The problems of higher education in this country are severe. Tuition has skyrocketed. Core departments have languished while Grievance Studies programs have flourished. Spending on students and faculty has stagnated while administrators hire staffs and raise their salaries. Students go into debt but find that their degrees mean little in the marketplace. Meanwhile, every week seems to bring news of a new instance of collegiate intolerance.
These problems don’t stay on campus. They creep into corporate America, non-profits, and state bureaucracies. They shift our politics in ways that are only now becoming obvious.
President Trump signed an executive order on Thursday afternoon as a first step toward solving these problems. He gave a rousing speech defending intellectual freedom on college campuses. He issued an Executive Order requiring, among other things, state institutions to respect the First Amendment’s guarantee of freedom of speech to qualify for federal funding.
Administrators have been quick to say that they already respect the First Amendment. That’s absurd. The Foundation for Individual Rights in Education (FIRE) rates campus speech policies as compliant with First Amendment jurisprudence (a green light), questionable, depending on the interpretation of those implementing the policy (a yellow light), or facially inconsistent with the law no matter how interpreted (a red light). More than one hundred colleges and universities currently receive a red light, including such well-known institutions as Barnard, Bates, Boston College, Boston University, Bryn Mawr, Case Western, Clemson, Colby, Colgate, Dartmouth, Davidson, Fordham, Georgetown, Harvard, Johns Hopkins, Louisiana State, Middlebury, Mount Holyoke, NYU, Oklahoma State, Penn State, Princeton, Reed, SUNY Albany, Syracuse, Tufts, Tulane, Miami, Michigan, Notre Dame, South Carolina, USC, Texas, Wake Forest, and Wesleyan.
Many not only have unconstitutional policies restricting speech but also fund bureaucracies to enforce them. My own campus has an office employing almost a hundred people to investigate Bias Incident Reports through the action of Bias Incident Response Teams. Sound like SWAT Teams? That’s not an accident. They strike fear into people. They’re meant to. Supposedly, the policies are directed at “hate speech,” a category with no legal status. But what the policies chill is very broad. I know people who have been investigated. One criticized a scholar a feminist admired. One sent fellow graduate students an email asking them to swap sections with him for a week. One faced a complaint from a student who thought he and the other students in the class did not adequately appreciate the brilliance of her comments and questions.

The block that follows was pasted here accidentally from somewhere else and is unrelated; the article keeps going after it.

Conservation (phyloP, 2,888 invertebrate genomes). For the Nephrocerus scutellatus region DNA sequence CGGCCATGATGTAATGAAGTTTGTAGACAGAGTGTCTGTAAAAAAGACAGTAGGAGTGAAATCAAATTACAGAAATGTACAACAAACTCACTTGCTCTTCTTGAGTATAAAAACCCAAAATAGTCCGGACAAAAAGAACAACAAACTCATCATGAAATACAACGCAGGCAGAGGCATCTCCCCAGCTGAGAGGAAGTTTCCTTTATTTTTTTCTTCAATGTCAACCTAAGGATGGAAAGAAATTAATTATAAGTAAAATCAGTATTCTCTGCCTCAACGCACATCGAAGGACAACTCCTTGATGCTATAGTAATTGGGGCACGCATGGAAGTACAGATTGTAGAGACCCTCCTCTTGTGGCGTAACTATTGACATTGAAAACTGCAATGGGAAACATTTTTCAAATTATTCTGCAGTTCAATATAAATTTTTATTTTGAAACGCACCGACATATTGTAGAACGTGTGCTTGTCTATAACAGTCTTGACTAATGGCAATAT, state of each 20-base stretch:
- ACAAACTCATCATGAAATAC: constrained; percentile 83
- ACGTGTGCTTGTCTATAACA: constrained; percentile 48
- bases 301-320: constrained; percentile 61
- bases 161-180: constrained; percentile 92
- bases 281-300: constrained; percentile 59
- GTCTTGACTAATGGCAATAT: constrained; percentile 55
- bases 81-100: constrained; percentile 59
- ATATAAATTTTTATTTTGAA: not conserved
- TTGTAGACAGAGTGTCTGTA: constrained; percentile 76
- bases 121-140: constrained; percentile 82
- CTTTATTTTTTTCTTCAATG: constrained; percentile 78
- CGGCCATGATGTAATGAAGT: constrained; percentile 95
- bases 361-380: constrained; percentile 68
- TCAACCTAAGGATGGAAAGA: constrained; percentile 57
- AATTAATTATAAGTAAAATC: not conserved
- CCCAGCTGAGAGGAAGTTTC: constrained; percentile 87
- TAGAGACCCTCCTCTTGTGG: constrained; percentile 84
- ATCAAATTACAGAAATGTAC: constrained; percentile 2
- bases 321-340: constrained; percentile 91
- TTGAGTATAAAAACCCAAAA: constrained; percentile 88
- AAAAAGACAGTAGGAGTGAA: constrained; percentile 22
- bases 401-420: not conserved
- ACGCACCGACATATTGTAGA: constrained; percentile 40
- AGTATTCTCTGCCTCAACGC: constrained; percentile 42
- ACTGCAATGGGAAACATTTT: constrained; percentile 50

More significant than the incidents that make the press is the speech that doesn’t happen. In large classes, where odds are that a radical student is present, students avoid controversial subjects. They won’t talk about topics with an identity politics edge.
For decades I taught a course called Contemporary Moral Problems, an introduction to ethics and political philosophy focusing on hot-button issues such as abortion, capital punishment, affirmative action, welfare, and immigration. It was evenly balanced, including readings on both sides of such questions. I can’t teach it anymore. A course including arguments against abortion? Immigration? Affirmative action? I can’t teach it anymore. It would generate a flurry of Bias Incident Reports. No reasonable person would consider anything in that course hate speech. But we’re not talking about reasonable people. We’re talking about activists rewarded for discovering new sources of outrage.
The President’s order changes the balance of power significantly. Universities face little risk when they institute or enforce illegal policies. Lawsuits are difficult and expensive. They take years. And even a judgment against the institution can seem like a small price to pay to advance a political agenda or satisfy activists.
Withdrawal of federal funding, however, is serious. Research universities depend on the overhead they charge the government for administering grants. The universities whose students were on the podium with the President on Thursday should be afraid. So should all the state institutions with FIRE’s “red light” rating. The next to violate the First Amendment’s protections may see the weight of the federal government descend on it.
Stanley Kurtz captures the power of the Executive Order: "Today, colleges manipulate and evade the law, even when they are called on their bad policies by the courts. But Trump’s order raises the stakes in a way that colleges may no longer be able to ignore. And it creates a dynamic in which the public will demand follow-through on the sort of openly outrageous cases that crop up regularly nowadays."
Exactly. Public outrage can exact a cost. But it’s uncertain. Even when it happens, it’s slow; the administrators responsible often pay no price. There are few ways that the public can exert any influence at all.
Thursday’s action changes all that. Maybe our colleges will learn something about the Constitution.
Daniel Bonevac is Professor of Philosophy at the University of Texas at Austin. Author of five books, most recently, "Ideas of the Twentieth Century," and editor or co-editor of four others, he has published over 60 articles in professional journals. He has also written for The Washington Post, The Critique, and The American Spectator. His massively open online course, "Ideas of the Twentieth Century," has enrolled over 50,000 students. He is co-founder of BriefLogic, a marketing communication firm. He is also a contemporary Christian musician and songwriter; you can hear his music on his daughter’s debut album, "Transfiguration." To read more of his reports — Click Here Now.
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